Biden now holds an 89 to 72 Electoral College advantage over Trump. It takes 270 electoral votes to win.
Trump, Biden supporters face off in Texas
North Dakota re-elects GOP Gov. Doug Burgum, NBC News projects
North Dakota voters on Tuesday will re-elect Gov. Doug Burgum, defeating Democratic challenger Shelley Lenz, NBC News projects.
A Democrat hasn't won the governorship of North Dakota since 1988.
Hickenlooper wins Colorado Senate race, flipping seat from red to blue
Democrat John Hickenlooper, the former mayor of Denver and governor of Colorado, beat first-term GOP Republican Sen. Cory Gardner — a win for Democrats.
Hickenlooper, 68, left office last year after two terms as governor and ran unsuccessfully for president. This was a must-win state for Democrats in the battle for the Senate.
Vote Watch: U.S. Cyber Command took prior action against Russian and Iranian government hackers
The U.S. Cyber Command conducted offensive operations designed to thwart election interference efforts prior to the election, two sources told NBC News. The operations targeted computer infrastructure associated with government hackers in Russia and Iran.
The sources described cyber actions not as crushing blows to foreign adversaries, but as something of an annoyance to them.
The sources said the operations were similar to what Cyber Command did in 2018, when it took down computers associated with the Internet Research Agency, a Russian troll farm. The impact lasted only a day or two, the sources said, before the disinformation factory was up and running again.
A spokeswoman for Cyber Command declined to comment. Gen. Paul Nakasone, who serves as both director of the National Security Agency and commander of Cyber Command, boasted in a tweet earlier Tuesday: “We know our adversaries better than they know themselves. We stand ready with our partners to generate insights, enable defenses, and when authorized, impose costs on foreign adversaries. Rest assured, if called to, we will act.”
U.S. officials have said they have seen no signs Tuesday of malicious foreign cyber activity targeting the election.
NBC News Exit Poll: Despite 'law and order' appeals, white suburban women say economy, not crime, is top issue
With protests around racial inequality and policing occurring in cities across the country this year, many Republican candidates — and especially President Trump — sought to appeal to suburban white women by emphasizing a commitment to law and order. But according to early results from the NBC News Exit Poll of early and Election Day voters, the economy was a far bigger issue in deciding how this group voted for president.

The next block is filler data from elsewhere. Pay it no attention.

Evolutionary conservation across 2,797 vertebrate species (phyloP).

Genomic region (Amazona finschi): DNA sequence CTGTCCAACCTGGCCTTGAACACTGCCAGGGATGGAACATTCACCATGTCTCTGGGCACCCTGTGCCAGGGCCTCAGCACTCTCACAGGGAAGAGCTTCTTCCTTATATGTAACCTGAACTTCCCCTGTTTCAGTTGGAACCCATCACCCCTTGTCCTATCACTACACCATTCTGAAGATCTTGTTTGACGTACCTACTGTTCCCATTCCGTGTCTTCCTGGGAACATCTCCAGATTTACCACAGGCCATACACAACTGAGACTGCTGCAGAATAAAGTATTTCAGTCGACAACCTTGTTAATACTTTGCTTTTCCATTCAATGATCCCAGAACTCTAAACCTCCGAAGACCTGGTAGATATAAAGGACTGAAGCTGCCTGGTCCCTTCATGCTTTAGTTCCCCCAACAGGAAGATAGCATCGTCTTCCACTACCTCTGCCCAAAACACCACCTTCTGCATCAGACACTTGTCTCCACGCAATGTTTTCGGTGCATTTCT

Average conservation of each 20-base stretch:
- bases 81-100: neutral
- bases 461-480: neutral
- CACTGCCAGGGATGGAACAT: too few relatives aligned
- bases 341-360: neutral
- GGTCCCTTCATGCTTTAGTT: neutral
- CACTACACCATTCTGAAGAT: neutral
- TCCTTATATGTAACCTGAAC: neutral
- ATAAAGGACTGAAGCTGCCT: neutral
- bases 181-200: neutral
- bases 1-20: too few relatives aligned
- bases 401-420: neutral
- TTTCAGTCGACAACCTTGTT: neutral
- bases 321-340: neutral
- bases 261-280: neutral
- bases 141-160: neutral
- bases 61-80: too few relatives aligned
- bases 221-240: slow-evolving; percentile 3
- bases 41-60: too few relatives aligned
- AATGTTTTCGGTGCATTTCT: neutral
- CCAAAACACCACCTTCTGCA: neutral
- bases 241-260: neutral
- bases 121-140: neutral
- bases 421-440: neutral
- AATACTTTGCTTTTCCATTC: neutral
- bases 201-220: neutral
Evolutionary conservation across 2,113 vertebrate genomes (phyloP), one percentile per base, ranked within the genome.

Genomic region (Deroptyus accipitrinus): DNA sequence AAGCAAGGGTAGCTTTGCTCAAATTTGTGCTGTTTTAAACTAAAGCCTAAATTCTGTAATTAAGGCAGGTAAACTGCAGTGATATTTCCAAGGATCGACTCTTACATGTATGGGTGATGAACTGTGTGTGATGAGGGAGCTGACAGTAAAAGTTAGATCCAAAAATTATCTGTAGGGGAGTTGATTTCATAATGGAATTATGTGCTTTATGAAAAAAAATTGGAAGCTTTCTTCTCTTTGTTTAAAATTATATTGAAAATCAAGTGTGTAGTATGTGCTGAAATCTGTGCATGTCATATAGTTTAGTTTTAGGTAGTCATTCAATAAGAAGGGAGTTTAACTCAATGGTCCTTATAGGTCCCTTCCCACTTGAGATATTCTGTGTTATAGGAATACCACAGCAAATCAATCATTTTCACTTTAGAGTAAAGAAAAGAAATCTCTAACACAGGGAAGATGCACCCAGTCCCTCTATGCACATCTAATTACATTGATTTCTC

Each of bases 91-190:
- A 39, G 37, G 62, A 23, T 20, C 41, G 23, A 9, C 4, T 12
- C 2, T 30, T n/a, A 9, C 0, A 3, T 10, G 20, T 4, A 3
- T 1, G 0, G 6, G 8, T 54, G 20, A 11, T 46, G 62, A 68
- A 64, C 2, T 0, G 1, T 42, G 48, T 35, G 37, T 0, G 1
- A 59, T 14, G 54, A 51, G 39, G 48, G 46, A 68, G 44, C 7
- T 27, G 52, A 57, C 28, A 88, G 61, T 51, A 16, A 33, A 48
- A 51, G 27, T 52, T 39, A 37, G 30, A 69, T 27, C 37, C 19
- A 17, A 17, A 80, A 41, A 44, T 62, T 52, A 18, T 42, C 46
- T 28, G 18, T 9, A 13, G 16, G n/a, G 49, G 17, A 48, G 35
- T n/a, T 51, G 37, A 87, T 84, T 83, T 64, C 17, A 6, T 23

Only 11 percent of suburban white women said that crime was the issue that mattered most to their vote, about the same share who said racial inequality was the most important issue.
When asked about the Black Lives Matter movement and the criminal justice system, more than half of white suburban women said they hold a favorable view of Black Lives Matter, and nearly half said they believe the justice system is unfair to Black people, the poll found.
NBC News Exit Poll: Biden is ahead with independent voters nationwide
In an era marked by wide divisions between Republicans and Democrats across a host of issues and concerns, a key factor in this election is whom independent voters will favor.
In 2016, President Trump edged out Hillary Clinton among independents by 4 points, capturing 46 percent of independent voters nationwide, compared to the Democratic candidate's 42 percent.
According to results so far from the NBC News Exit Poll of early and Election Day voters, this critical swing group is breaking for Joe Biden by a 17-point margin — 56 percent to 39 percent.
Men are a key constituency for Trump this election.
Former Vice President Biden is pulling in about half of independent men (52 percent), a group that Clinton lost by 12 points in 2016. And Biden is winning over independent women by a wide margin: 61 percent of this group is breaking for him, compared with 35 percent for Trump, a difference of 26 points.
Sen. Mitch McConnell gives victory speech
Gov. Jim Justice wins re-election in West Virginia, NBC News projects
Gov. Jim Justice won re-election in West Virginia on Tuesday, dispatching Democrat Ben Salango, NBC News is projecting.
The former coal executive is best known for having won office in 2016 as a Democrat, only to switch parties in 2017.
Biden holds early Electoral College advantage, but no swing states have been called
Biden currently holds an 89 to 54 advantage over Trump in the Electoral College, yet all of the major swing states remain outstanding.
Biden has so far won New York, Massachusetts, Vermont, New Jersey, Colorado, Maryland, Delaware, Connecticut and Washington, D.C., NBC News projects.
Trump, meanwhile, has won North Dakota, Indiana, West Virginia, Kentucky, Arkansas, Oklahoma, South Dakota and Tennessee, NBC News projects.
NBC News Exit Poll: In Pennsylvania, Trump losing ground with college-educated whites
In 2016, Trump toppled the "blue wall" of Pennsylvania, Michigan and Wisconsin by running up the numbers with white voters who do not have college degrees. According to the 2020 NBC News Exit Poll of early and election day voters in Pennsylvania, Trump is maintaining his support of non-college whites but losing ground with white voters who have college degrees.